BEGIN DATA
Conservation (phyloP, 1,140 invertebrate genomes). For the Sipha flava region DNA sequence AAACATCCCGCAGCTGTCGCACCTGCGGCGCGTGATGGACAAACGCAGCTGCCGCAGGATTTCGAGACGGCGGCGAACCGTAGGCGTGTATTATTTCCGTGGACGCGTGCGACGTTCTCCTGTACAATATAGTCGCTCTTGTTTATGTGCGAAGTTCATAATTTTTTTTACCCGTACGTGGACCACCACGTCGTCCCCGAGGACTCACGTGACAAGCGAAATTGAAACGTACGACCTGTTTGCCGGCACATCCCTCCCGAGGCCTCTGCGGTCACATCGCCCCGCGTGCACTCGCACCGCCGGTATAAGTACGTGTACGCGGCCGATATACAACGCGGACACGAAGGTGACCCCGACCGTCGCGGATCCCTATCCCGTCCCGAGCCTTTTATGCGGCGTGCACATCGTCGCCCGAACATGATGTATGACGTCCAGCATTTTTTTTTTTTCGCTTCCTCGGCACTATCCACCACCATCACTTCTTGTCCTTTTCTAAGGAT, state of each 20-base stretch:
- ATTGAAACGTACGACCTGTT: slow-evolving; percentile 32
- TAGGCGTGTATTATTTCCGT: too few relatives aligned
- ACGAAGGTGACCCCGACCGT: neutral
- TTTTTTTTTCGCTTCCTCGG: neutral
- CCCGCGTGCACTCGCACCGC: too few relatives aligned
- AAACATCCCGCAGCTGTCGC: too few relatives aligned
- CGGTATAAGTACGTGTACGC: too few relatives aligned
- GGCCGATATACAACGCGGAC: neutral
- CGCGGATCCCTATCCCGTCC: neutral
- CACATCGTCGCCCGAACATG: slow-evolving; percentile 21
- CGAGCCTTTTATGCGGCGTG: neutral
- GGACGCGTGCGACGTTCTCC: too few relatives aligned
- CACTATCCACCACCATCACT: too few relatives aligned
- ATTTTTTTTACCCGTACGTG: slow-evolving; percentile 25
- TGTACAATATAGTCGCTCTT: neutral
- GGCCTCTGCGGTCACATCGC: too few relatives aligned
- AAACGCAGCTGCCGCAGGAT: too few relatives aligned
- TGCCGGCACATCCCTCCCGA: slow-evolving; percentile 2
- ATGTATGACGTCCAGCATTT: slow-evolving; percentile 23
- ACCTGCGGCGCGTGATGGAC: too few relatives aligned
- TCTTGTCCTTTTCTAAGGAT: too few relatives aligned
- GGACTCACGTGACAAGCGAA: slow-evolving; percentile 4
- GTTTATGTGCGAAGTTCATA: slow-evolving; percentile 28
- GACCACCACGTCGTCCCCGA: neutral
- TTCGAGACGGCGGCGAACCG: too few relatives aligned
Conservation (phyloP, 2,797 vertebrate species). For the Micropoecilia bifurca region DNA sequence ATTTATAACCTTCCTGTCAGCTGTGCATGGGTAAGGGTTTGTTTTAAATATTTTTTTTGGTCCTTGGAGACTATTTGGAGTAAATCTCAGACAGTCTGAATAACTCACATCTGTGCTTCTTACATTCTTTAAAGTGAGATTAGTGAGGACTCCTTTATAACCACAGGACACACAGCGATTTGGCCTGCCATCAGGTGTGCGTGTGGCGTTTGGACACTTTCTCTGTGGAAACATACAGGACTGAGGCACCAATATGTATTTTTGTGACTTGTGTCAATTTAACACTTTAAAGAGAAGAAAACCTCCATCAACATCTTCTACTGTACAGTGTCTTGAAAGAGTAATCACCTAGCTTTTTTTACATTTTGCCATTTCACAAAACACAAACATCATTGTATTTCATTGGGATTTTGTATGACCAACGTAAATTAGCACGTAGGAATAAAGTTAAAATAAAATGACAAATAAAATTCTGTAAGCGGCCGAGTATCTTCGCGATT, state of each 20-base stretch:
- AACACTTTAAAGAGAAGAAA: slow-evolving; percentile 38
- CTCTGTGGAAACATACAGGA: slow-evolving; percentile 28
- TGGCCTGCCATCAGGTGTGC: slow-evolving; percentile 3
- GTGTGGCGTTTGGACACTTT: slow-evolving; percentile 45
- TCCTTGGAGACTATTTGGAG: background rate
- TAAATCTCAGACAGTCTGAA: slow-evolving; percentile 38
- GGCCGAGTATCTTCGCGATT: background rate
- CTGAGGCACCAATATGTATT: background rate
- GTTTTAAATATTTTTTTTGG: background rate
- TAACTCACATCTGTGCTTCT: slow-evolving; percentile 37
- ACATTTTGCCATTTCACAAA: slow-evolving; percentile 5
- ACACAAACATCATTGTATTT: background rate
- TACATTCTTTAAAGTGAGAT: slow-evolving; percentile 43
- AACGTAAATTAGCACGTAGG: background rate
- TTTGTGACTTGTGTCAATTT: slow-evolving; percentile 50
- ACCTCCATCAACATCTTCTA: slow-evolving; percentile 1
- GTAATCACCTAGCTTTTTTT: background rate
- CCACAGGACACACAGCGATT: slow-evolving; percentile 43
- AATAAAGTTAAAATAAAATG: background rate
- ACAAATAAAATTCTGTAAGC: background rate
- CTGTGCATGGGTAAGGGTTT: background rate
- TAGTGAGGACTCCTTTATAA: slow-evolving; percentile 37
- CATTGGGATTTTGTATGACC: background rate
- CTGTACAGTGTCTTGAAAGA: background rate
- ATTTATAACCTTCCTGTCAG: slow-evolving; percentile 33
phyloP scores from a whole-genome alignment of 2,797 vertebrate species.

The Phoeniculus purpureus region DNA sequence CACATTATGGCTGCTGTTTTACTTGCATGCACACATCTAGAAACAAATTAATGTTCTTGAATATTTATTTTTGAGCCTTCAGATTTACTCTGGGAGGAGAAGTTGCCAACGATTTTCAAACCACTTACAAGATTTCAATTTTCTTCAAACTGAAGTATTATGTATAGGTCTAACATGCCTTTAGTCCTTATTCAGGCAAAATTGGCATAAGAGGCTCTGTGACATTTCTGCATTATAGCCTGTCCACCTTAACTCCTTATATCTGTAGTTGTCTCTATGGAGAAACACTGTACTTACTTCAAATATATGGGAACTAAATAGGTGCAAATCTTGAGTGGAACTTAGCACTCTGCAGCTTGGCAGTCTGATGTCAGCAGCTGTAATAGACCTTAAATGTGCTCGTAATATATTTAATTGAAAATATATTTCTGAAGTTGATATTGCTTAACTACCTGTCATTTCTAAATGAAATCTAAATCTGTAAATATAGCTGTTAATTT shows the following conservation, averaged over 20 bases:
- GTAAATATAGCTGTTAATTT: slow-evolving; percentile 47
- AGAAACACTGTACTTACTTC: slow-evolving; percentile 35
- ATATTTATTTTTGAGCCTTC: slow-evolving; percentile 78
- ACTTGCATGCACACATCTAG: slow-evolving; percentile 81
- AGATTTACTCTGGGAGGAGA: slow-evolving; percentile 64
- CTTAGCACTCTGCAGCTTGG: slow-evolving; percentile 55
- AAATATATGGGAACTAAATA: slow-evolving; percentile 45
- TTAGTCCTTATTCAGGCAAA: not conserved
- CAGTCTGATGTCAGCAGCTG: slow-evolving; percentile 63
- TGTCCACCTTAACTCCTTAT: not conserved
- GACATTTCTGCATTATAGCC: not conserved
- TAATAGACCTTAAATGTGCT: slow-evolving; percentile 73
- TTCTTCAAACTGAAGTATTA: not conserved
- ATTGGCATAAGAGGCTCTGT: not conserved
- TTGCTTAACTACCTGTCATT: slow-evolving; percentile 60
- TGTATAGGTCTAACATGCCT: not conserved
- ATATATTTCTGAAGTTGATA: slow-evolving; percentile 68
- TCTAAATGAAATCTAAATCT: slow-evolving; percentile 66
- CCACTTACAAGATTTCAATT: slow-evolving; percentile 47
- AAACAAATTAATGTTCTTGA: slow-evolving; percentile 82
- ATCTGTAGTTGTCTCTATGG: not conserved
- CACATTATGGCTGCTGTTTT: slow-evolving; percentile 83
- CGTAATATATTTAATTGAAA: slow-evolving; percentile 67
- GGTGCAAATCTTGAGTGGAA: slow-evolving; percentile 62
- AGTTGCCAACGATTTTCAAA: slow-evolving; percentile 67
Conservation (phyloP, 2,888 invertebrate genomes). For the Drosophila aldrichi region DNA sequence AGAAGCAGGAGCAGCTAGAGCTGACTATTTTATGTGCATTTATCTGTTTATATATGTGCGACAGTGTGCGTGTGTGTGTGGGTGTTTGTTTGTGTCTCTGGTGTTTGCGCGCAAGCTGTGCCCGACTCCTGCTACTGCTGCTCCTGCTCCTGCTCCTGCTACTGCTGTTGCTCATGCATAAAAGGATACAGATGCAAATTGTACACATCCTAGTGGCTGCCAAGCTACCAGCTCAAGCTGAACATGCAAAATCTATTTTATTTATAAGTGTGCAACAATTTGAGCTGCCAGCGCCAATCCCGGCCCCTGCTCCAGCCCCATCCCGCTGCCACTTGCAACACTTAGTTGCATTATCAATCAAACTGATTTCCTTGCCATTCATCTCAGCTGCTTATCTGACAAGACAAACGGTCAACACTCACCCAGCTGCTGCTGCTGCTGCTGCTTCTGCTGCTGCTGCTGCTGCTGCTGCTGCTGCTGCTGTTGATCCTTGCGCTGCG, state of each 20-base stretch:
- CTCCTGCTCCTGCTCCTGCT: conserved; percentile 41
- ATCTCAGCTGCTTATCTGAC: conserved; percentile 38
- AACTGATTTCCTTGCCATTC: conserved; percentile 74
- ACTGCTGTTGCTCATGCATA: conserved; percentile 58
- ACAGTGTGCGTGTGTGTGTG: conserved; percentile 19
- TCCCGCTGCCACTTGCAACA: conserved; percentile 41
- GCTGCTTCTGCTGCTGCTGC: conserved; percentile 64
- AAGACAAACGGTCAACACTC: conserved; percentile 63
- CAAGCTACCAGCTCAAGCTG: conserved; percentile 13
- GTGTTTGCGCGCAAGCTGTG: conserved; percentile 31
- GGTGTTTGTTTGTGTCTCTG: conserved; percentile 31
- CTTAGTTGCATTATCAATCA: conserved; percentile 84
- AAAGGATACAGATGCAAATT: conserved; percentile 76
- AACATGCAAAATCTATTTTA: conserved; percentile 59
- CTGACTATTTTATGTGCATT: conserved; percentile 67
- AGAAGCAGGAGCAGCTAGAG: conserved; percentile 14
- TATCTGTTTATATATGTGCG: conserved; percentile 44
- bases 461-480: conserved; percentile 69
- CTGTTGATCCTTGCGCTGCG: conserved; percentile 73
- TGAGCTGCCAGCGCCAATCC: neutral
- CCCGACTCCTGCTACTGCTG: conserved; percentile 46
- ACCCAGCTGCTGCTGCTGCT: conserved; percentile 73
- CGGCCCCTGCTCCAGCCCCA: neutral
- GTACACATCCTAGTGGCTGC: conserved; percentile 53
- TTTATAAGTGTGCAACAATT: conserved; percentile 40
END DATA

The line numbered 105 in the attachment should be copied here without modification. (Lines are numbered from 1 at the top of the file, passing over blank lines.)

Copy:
- TTTATAAGTGTGCAACAATT: conserved; percentile 40